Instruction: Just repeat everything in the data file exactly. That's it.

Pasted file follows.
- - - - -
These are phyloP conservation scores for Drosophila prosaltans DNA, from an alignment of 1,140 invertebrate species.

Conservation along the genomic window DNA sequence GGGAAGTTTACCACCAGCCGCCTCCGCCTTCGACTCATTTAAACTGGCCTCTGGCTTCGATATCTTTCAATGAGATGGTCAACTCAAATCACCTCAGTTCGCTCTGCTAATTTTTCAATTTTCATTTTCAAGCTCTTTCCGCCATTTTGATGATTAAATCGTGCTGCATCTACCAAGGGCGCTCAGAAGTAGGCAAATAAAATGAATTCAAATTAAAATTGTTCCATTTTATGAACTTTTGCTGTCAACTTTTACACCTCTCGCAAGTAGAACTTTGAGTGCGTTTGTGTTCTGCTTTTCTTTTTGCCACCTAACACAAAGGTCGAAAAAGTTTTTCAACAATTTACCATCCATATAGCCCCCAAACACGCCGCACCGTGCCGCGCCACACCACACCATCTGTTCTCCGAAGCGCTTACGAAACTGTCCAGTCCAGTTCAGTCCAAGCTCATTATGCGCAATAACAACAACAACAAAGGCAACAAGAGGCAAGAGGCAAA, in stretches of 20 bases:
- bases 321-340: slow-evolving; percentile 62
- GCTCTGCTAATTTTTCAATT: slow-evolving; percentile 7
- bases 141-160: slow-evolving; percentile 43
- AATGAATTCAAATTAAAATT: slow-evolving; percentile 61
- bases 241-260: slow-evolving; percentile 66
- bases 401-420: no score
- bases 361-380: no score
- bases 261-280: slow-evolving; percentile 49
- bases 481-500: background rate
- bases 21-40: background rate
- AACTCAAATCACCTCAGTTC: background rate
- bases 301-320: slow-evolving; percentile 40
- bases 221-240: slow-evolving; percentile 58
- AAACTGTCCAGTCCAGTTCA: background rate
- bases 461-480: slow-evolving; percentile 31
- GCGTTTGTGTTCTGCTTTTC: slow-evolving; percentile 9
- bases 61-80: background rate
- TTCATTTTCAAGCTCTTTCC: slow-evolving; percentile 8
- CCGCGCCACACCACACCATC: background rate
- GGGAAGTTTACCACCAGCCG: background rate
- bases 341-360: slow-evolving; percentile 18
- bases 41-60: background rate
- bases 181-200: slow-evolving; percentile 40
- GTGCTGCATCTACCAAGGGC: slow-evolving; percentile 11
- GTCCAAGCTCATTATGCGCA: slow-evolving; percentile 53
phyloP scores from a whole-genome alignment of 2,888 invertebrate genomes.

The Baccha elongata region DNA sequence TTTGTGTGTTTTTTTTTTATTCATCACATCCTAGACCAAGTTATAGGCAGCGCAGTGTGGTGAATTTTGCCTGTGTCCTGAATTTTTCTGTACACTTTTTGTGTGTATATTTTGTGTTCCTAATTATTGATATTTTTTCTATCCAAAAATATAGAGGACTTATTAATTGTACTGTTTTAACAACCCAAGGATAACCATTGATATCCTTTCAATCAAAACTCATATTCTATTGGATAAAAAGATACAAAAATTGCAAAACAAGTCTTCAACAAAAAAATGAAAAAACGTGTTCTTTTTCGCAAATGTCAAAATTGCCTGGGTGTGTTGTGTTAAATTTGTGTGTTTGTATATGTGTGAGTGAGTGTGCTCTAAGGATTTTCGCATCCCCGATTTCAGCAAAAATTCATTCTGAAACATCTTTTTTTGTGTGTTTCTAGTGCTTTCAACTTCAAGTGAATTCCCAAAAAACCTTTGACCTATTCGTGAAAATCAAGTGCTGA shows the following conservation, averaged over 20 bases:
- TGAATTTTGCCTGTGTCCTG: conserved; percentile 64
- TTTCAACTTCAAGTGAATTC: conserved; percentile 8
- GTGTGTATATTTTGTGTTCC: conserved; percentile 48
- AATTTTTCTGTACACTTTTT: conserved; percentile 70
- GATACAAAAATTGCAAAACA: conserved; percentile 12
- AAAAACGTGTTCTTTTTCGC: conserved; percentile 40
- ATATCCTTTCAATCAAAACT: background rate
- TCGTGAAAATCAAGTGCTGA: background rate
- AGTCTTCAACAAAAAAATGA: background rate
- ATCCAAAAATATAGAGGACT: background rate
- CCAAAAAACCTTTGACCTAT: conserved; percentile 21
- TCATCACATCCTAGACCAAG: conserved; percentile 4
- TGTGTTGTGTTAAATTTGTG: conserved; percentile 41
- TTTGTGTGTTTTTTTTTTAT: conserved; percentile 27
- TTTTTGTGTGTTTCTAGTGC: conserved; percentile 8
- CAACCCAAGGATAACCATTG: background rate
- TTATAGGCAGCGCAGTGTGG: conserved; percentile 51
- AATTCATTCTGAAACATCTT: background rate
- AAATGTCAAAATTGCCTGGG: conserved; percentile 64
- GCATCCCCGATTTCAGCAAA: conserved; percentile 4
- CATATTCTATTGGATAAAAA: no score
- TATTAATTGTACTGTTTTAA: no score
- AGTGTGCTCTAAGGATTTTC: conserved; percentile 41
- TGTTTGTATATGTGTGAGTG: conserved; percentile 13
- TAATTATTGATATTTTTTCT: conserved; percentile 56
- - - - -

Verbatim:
These are phyloP conservation scores for Drosophila prosaltans DNA, from an alignment of 1,140 invertebrate species.

Conservation along the genomic window DNA sequence GGGAAGTTTACCACCAGCCGCCTCCGCCTTCGACTCATTTAAACTGGCCTCTGGCTTCGATATCTTTCAATGAGATGGTCAACTCAAATCACCTCAGTTCGCTCTGCTAATTTTTCAATTTTCATTTTCAAGCTCTTTCCGCCATTTTGATGATTAAATCGTGCTGCATCTACCAAGGGCGCTCAGAAGTAGGCAAATAAAATGAATTCAAATTAAAATTGTTCCATTTTATGAACTTTTGCTGTCAACTTTTACACCTCTCGCAAGTAGAACTTTGAGTGCGTTTGTGTTCTGCTTTTCTTTTTGCCACCTAACACAAAGGTCGAAAAAGTTTTTCAACAATTTACCATCCATATAGCCCCCAAACACGCCGCACCGTGCCGCGCCACACCACACCATCTGTTCTCCGAAGCGCTTACGAAACTGTCCAGTCCAGTTCAGTCCAAGCTCATTATGCGCAATAACAACAACAACAAAGGCAACAAGAGGCAAGAGGCAAA, in stretches of 20 bases:
- bases 321-340: slow-evolving; percentile 62
- GCTCTGCTAATTTTTCAATT: slow-evolving; percentile 7
- bases 141-160: slow-evolving; percentile 43
- AATGAATTCAAATTAAAATT: slow-evolving; percentile 61
- bases 241-260: slow-evolving; percentile 66
- bases 401-420: no score
- bases 361-380: no score
- bases 261-280: slow-evolving; percentile 49
- bases 481-500: background rate
- bases 21-40: background rate
- AACTCAAATCACCTCAGTTC: background rate
- bases 301-320: slow-evolving; percentile 40
- bases 221-240: slow-evolving; percentile 58
- AAACTGTCCAGTCCAGTTCA: background rate
- bases 461-480: slow-evolving; percentile 31
- GCGTTTGTGTTCTGCTTTTC: slow-evolving; percentile 9
- bases 61-80: background rate
- TTCATTTTCAAGCTCTTTCC: slow-evolving; percentile 8
- CCGCGCCACACCACACCATC: background rate
- GGGAAGTTTACCACCAGCCG: background rate
- bases 341-360: slow-evolving; percentile 18
- bases 41-60: background rate
- bases 181-200: slow-evolving; percentile 40
- GTGCTGCATCTACCAAGGGC: slow-evolving; percentile 11
- GTCCAAGCTCATTATGCGCA: slow-evolving; percentile 53
phyloP scores from a whole-genome alignment of 2,888 invertebrate genomes.

The Baccha elongata region DNA sequence TTTGTGTGTTTTTTTTTTATTCATCACATCCTAGACCAAGTTATAGGCAGCGCAGTGTGGTGAATTTTGCCTGTGTCCTGAATTTTTCTGTACACTTTTTGTGTGTATATTTTGTGTTCCTAATTATTGATATTTTTTCTATCCAAAAATATAGAGGACTTATTAATTGTACTGTTTTAACAACCCAAGGATAACCATTGATATCCTTTCAATCAAAACTCATATTCTATTGGATAAAAAGATACAAAAATTGCAAAACAAGTCTTCAACAAAAAAATGAAAAAACGTGTTCTTTTTCGCAAATGTCAAAATTGCCTGGGTGTGTTGTGTTAAATTTGTGTGTTTGTATATGTGTGAGTGAGTGTGCTCTAAGGATTTTCGCATCCCCGATTTCAGCAAAAATTCATTCTGAAACATCTTTTTTTGTGTGTTTCTAGTGCTTTCAACTTCAAGTGAATTCCCAAAAAACCTTTGACCTATTCGTGAAAATCAAGTGCTGA shows the following conservation, averaged over 20 bases:
- TGAATTTTGCCTGTGTCCTG: conserved; percentile 64
- TTTCAACTTCAAGTGAATTC: conserved; percentile 8
- GTGTGTATATTTTGTGTTCC: conserved; percentile 48
- AATTTTTCTGTACACTTTTT: conserved; percentile 70
- GATACAAAAATTGCAAAACA: conserved; percentile 12
- AAAAACGTGTTCTTTTTCGC: conserved; percentile 40
- ATATCCTTTCAATCAAAACT: background rate
- TCGTGAAAATCAAGTGCTGA: background rate
- AGTCTTCAACAAAAAAATGA: background rate
- ATCCAAAAATATAGAGGACT: background rate
- CCAAAAAACCTTTGACCTAT: conserved; percentile 21
- TCATCACATCCTAGACCAAG: conserved; percentile 4
- TGTGTTGTGTTAAATTTGTG: conserved; percentile 41
- TTTGTGTGTTTTTTTTTTAT: conserved; percentile 27
- TTTTTGTGTGTTTCTAGTGC: conserved; percentile 8
- CAACCCAAGGATAACCATTG: background rate
- TTATAGGCAGCGCAGTGTGG: conserved; percentile 51
- AATTCATTCTGAAACATCTT: background rate
- AAATGTCAAAATTGCCTGGG: conserved; percentile 64
- GCATCCCCGATTTCAGCAAA: conserved; percentile 4
- CATATTCTATTGGATAAAAA: no score
- TATTAATTGTACTGTTTTAA: no score
- AGTGTGCTCTAAGGATTTTC: conserved; percentile 41
- TGTTTGTATATGTGTGAGTG: conserved; percentile 13
- TAATTATTGATATTTTTTCT: conserved; percentile 56